When applications profess to be social in nature, anonymity may actually impede meaningful interaction. To an extent, research has backed up this premise: in an empirical study of content posted to the social media application Whisper, Gang Wang et al. (2014) sought to find out if users in this anonymous space formed social ties like those in more traditional social networks. They found that, for the most part, Whisper users did not form strong ties with other users. While users may sometimes share replies under the same thread, they rarely interacted across separate posts.
While Wang et al.'s (2014) research reinforced some negative perceptions of anonymous networks, the researchers also found some interesting attributes of these networks: users who interacted more frequently were in the same geographic area (this made possible by Whisper's "nearby" feature). These users were more likely to see posts by other users the same area and thus were more likely to interact. This idea is particularly interesting when thinking about localized feeds like Yik Yak, Whistly, Jodel, Swiflie, and other, often college-specific, messaging applications.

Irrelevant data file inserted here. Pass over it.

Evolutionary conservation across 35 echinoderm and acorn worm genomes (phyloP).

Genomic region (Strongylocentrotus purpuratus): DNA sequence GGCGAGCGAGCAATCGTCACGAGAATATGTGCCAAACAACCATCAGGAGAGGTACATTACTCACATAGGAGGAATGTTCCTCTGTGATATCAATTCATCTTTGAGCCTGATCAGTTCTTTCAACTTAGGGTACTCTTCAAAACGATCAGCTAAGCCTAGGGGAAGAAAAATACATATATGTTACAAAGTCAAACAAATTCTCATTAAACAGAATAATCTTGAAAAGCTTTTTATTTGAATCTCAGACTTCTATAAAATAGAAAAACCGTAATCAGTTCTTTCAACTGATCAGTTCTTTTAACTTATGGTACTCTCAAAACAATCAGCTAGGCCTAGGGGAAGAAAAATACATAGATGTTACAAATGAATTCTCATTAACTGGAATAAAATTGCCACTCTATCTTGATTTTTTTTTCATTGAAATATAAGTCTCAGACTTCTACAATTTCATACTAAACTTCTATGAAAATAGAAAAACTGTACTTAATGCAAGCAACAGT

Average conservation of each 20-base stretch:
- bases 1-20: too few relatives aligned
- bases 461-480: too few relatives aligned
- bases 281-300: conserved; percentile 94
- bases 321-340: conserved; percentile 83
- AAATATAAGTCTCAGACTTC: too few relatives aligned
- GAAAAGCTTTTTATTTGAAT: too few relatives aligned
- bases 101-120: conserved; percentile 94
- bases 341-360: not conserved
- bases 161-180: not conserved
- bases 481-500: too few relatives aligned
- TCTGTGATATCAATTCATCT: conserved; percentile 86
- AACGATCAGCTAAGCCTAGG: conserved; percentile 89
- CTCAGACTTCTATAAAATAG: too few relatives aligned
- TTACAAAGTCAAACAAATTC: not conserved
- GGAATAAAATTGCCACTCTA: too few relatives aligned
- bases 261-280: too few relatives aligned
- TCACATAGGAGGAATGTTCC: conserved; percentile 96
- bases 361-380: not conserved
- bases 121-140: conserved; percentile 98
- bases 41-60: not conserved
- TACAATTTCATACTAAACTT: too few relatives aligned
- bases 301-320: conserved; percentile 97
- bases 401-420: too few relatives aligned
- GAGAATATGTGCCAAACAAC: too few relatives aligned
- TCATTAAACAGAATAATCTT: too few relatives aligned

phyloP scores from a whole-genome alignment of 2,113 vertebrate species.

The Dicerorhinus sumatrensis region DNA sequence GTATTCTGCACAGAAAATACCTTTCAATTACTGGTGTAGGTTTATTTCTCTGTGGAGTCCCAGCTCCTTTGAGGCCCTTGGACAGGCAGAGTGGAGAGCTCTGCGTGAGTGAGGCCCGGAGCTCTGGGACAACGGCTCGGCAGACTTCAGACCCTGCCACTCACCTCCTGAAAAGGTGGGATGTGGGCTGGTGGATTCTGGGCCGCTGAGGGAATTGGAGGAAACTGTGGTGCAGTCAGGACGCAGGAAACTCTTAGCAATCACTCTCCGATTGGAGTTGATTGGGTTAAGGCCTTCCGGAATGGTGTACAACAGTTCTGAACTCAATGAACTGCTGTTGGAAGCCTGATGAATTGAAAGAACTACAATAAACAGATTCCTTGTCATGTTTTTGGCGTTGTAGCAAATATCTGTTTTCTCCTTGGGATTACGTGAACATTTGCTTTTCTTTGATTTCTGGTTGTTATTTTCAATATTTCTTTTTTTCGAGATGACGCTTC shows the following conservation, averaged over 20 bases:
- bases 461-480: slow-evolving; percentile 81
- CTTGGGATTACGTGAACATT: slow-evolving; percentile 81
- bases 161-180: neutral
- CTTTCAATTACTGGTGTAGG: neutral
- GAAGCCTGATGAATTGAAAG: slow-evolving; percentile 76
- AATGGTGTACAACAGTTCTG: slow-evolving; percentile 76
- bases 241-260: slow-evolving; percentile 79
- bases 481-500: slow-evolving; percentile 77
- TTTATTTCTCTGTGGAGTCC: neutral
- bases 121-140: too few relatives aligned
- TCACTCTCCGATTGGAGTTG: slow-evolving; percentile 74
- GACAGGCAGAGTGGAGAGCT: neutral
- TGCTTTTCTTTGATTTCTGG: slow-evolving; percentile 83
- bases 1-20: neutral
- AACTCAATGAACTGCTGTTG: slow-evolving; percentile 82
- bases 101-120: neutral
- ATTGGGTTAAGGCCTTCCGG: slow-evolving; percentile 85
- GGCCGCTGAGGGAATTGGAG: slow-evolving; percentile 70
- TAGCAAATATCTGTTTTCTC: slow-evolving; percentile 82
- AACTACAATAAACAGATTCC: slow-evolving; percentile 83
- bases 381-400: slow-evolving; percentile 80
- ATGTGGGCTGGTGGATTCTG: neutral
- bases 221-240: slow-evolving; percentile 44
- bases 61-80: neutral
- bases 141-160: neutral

Contributing to discussions about interaction and community, Erich Pitcher's (2016) study of students' discussions of sexuality on Whisper found that the anonymous nature of the application provided "a safe enough space for people to describe past and future desired [sexual] activities" (p. 722). In addition, Pitcher argued that this anonymity also allows students to make private matters public while cutting down on fear of judgment. Public spaces in which users could express their desires and find like-minded others, Pitcher noted, were "unimaginable before the advent of social media technologies" (p. 722).